The name The Brother Moves On is a grammatical misconfiguration of a fictional character in the American drama series “The Wire”.
The Brother Moves On’s biggest inspiration is Johannesburg.
Indeed, they’re part of a musical underground that connects London and Johannesburg, sharing music that moves you while soaking in the everyday struggles of life.
To show that, they presented the music from their new album, accompanied by the British saxophonist Chelsea Carmichael.
I felt a lot of depth; it wasn’t just enjoying fantastic jazz musicians; I heard a message behind each song. I can be summarized it in two things: positive energy and the importance of having a great sense of self-belonging.
It’s strange how everyone has certain things that surprise people; in the case of Isaiah Collier is sharing music with a different attitude.
Saxophonist Isaiah Collier represents a new generation of Chicago jazz.
In duo with drummer James Russell Sims and The Chosen Few, he created a beautiful atmosphere reminiscing jazz icons’ deep spirituality.
Speaking of it, I had the pleasure of asking Isaiah what Spiritual jazz means to him.
Isaiah Collier – Interview
“I don’t see myself pulling from just one direction. It was funny that you mentioned this. I’m a byproduct of my time. I didn’t grow up in the Bebop, Dixieland, Reggae, or Gospel era or in the eighties, but I’ve been passed down all of these great cultural aesthetics to me.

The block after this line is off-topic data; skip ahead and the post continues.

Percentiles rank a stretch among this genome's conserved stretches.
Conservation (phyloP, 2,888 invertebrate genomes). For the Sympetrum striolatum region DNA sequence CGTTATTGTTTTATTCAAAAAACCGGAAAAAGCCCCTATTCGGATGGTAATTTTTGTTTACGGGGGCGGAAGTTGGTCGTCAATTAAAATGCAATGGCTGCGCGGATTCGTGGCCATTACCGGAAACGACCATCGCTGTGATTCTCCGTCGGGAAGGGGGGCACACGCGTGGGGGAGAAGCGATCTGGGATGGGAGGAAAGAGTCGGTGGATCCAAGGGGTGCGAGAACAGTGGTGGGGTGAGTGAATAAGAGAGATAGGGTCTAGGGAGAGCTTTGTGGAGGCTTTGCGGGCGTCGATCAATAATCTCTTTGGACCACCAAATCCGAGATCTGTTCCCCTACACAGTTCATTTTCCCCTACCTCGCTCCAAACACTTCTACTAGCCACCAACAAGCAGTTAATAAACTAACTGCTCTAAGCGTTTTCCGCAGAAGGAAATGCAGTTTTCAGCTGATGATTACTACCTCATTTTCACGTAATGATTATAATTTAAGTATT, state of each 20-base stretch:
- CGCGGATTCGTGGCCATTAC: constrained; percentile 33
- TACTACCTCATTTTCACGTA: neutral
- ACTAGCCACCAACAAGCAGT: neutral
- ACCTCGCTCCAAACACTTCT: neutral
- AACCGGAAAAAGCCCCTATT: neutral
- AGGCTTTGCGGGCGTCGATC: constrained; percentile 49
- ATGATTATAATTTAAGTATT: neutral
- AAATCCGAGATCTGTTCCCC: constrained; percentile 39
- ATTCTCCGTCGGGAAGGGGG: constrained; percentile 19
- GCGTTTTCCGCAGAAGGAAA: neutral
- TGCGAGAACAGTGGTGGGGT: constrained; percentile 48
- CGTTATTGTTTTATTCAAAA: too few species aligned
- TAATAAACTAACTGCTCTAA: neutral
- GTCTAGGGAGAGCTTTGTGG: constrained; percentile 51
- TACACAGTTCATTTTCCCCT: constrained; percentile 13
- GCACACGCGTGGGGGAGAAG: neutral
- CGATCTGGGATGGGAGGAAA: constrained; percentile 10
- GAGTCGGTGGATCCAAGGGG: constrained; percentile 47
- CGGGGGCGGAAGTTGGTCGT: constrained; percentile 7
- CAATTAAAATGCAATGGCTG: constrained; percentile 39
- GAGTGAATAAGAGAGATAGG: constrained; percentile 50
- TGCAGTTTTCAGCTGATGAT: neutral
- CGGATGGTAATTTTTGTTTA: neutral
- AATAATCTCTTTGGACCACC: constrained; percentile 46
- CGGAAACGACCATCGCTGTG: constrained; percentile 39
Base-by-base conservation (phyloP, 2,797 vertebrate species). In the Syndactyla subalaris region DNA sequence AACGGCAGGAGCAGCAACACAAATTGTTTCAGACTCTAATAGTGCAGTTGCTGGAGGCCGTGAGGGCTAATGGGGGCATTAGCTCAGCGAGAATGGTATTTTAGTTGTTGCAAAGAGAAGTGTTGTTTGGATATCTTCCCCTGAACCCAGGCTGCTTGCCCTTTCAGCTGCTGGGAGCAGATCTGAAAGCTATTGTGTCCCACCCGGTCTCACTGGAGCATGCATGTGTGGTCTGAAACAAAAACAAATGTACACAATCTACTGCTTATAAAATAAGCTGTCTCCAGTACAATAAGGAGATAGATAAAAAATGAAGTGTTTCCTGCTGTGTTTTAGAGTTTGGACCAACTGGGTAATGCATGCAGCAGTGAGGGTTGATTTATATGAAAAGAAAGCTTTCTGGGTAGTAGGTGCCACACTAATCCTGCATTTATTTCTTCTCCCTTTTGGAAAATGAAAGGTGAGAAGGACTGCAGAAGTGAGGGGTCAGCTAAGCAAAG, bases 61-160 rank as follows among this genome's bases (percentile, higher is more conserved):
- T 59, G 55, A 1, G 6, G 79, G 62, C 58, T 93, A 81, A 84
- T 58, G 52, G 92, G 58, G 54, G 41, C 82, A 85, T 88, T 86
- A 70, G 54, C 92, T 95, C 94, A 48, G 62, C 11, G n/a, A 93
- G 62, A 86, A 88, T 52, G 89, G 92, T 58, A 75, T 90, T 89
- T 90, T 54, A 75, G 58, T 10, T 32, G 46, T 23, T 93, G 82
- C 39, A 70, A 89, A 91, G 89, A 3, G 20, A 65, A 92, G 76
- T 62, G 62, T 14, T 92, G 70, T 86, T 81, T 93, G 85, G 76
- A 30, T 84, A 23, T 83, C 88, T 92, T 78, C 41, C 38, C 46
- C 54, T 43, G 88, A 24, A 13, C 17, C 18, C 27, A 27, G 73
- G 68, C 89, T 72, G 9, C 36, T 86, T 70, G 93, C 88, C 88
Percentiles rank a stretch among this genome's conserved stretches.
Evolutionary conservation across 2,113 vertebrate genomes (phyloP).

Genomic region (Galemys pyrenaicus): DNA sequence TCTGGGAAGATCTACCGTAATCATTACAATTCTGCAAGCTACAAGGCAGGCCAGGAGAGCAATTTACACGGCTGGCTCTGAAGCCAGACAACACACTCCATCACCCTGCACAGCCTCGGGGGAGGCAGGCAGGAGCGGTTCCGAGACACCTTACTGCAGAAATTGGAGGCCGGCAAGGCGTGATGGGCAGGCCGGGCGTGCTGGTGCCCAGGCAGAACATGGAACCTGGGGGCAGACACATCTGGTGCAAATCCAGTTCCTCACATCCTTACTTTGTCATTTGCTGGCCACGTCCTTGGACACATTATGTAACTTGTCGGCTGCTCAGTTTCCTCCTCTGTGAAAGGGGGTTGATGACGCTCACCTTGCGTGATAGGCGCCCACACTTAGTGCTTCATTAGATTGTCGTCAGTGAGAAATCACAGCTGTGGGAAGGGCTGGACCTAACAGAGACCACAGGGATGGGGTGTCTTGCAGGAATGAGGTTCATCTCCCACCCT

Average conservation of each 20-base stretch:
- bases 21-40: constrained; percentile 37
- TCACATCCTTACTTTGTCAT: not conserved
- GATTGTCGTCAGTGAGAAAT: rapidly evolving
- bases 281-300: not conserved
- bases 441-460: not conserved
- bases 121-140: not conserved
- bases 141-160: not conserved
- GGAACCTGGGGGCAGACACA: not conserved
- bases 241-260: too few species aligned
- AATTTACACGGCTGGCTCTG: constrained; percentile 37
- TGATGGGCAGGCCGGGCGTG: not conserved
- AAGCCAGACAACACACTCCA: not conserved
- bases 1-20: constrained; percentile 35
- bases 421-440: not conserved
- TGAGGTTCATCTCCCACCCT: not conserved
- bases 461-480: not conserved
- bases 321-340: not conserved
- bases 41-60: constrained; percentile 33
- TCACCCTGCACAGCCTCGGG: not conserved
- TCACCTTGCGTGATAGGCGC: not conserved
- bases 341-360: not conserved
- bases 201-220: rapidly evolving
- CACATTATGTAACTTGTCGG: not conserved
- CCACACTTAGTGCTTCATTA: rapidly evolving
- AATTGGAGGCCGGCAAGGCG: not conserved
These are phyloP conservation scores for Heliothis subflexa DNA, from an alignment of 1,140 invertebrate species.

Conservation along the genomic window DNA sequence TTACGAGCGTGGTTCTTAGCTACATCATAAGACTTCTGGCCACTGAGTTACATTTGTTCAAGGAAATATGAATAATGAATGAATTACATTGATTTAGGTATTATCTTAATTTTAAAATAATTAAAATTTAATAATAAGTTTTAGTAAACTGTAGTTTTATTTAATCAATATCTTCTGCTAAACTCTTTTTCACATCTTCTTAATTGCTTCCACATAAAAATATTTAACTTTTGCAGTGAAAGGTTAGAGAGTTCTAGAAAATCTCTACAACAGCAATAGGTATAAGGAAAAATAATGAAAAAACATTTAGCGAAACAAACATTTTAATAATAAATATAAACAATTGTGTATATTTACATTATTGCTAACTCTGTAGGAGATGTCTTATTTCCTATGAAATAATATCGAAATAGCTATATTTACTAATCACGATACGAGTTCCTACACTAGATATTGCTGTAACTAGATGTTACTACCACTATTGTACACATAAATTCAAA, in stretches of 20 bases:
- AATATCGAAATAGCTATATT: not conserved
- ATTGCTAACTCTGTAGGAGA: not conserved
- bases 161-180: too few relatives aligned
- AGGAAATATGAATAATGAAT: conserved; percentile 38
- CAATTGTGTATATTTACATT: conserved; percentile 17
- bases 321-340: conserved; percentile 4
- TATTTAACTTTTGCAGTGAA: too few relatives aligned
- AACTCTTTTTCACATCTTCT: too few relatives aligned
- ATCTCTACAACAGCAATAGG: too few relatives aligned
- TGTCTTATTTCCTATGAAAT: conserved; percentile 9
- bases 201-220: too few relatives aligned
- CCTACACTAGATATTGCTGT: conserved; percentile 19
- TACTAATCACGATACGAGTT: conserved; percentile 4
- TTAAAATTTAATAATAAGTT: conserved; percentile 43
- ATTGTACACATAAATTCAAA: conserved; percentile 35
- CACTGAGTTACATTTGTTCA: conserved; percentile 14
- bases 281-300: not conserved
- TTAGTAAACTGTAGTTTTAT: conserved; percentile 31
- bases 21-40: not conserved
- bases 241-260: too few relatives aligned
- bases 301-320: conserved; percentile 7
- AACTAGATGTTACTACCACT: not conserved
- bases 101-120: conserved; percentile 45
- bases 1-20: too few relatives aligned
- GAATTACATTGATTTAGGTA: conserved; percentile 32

“My parents listened to all this music. My parents were around during some of these times. And to absorb but also discern that there isn’t that much of a difference. Most people try to put the labels on it, but you see, to me, it’s just for at least where I’m at in this current time and present and place, is just creative black music. What is spiritual jazz? I don’t really like that term because I believe all music is spiritual. But the question is: in the spirit of what?”
“German folk music is spiritual. The spirit of what are we speaking to, the spirit of partying? Are we speaking to the spirit of the ancestry and the special spirits that were here before new ordained religions and stuff? You look at rock & roll. It’s a spirit. And when you really listen closely, you realize John Coltrane saying the same thing as Miles Davis is saying the same thing as Kendrick Lamar saying the same thing as Chuck Berry saying the same thing as Betty Davis; there is no difference.”
It was powerful hearing Isaiah speak about music and spirituality. Honestly, it gave me a lot to think about. Outside of that, I can only tell you this: their music moved me somehow.
Thank you, Jazzfest Berlin, for allowing me to be part of a beautiful gathering, and enjoy the power of music in all its forms.
Thanks for reading!
I hope you have enjoyed reading this.
I’d love to hear from YOU about the festival or your view on Spiritual jazz. Let me know your thoughts in the comments section below! 👇
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Read also: Berlin Jazz Scene with Andrea Benini (Mop Mop)